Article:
---- — What is the future of the Church and Christianity in the United States? Can the Church continue to be relevant in an increasingly secular world? These questions are often found as the drivers behind my professional ministry as a pastor. These questions also haunt me as a father who is trying to raise my children in a home that embraces the best practices of the Christian way of life. As I look for answers to these questions, I recognize that I am not alone in my quest. Many bloggers, pastors, authors and radio talk-show hosts are all attempting to provide answers to these same questions. But still, the questions remain.
Research has documented the numerical decline of the Christian movement in the United States in the so-called mainline denominations since the 1960s. The United Methodist Church, the denomination that I am a member of, has staggering negative statistics. In the last five years alone, a national decline in membership, worship attendance and baptisms have all been reported at rates of 5.3%, 8.7%, and 21%, respectively. At the current rate of decline, The United Methodist Church in the United States has less than 50 years of life.
Furthermore, research from the Barna Group and the Pew Research Center continues to paint a dark picture. Barna reports that Millennials — those born between the years of 1982-2002 — are largely absent from the church. Barna’s research with over 27,000 interviews of those in the Millennial generation has revealed that almost six-in-ten of these young folks who grow up in Christian churches end up walking away from either the Christian faith altogether or from the institutional church at some point in the first decade of their adult life. The Pew Research Center also released a study in the fall of 2012 that indicated that one-fifth of the U.S. public, including one-third of all adults under the age of 30, have no religious affiliation.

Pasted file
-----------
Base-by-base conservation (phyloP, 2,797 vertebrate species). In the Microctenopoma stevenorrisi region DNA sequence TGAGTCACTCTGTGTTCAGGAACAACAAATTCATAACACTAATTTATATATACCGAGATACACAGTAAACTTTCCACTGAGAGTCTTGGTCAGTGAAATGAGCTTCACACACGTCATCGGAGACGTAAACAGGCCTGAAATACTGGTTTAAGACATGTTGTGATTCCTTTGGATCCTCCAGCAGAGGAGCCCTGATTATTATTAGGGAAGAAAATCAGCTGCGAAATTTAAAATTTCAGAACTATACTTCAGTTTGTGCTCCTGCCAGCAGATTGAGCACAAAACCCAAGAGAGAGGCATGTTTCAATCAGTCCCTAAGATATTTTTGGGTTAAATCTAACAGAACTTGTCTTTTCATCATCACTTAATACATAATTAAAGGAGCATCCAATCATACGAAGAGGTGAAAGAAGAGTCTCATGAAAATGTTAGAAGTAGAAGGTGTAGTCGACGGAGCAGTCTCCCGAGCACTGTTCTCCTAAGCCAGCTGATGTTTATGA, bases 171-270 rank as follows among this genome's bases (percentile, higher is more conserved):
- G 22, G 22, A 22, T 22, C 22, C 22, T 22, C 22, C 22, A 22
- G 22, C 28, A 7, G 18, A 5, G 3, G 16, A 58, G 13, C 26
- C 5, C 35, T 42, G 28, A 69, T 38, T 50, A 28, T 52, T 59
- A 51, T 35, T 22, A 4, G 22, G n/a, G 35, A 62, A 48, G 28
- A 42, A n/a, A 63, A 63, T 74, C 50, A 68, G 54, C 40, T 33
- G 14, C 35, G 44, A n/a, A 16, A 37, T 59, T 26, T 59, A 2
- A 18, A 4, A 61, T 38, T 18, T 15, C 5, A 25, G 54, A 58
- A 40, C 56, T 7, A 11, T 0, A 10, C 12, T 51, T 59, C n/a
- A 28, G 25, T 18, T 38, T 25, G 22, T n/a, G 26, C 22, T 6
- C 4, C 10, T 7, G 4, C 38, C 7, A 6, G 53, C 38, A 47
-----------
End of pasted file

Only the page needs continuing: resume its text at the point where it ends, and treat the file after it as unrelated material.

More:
The future of the Church and the Christian movement in the United States seems bleak. However, there is hope. I find hope in the scores of churches that are not turning a deaf ear to these statistics. I find hope in the Christian community’s care and concern for the poor, broken, lonely, sick and outcast. I find hope in the passionate proclamation of the gospel message that the worst thing is never the last thing. I find hope in the lives of the members of the Christian community who embrace others with open hearts, minds and wallets. I find hope in the message of grace and love that was fully embodied in the life of Jesus. I find hope.
Just because I find hope, however, doesn’t mean that these statistics are going to turn around. Perhaps the institutional church as we know it is coming to an end. Regardless of how it all turns out, I believe that we are called as individual Christians and as the Church to never stop in our pursuit of offering love, grace, compassion and care for all whom we encounter. Our profession of Jesus as Lord doesn’t cease on Sunday mornings as we exit our churches in an attempt to beat the Presbyterians to Sunday brunch. Rather, our calling leads us to never cease in doing all that we can — both our words and our actions — for the glory of God.
The Rev. Anthony Stone is associate pastor at Centenary United Methodist Church in Lebanon.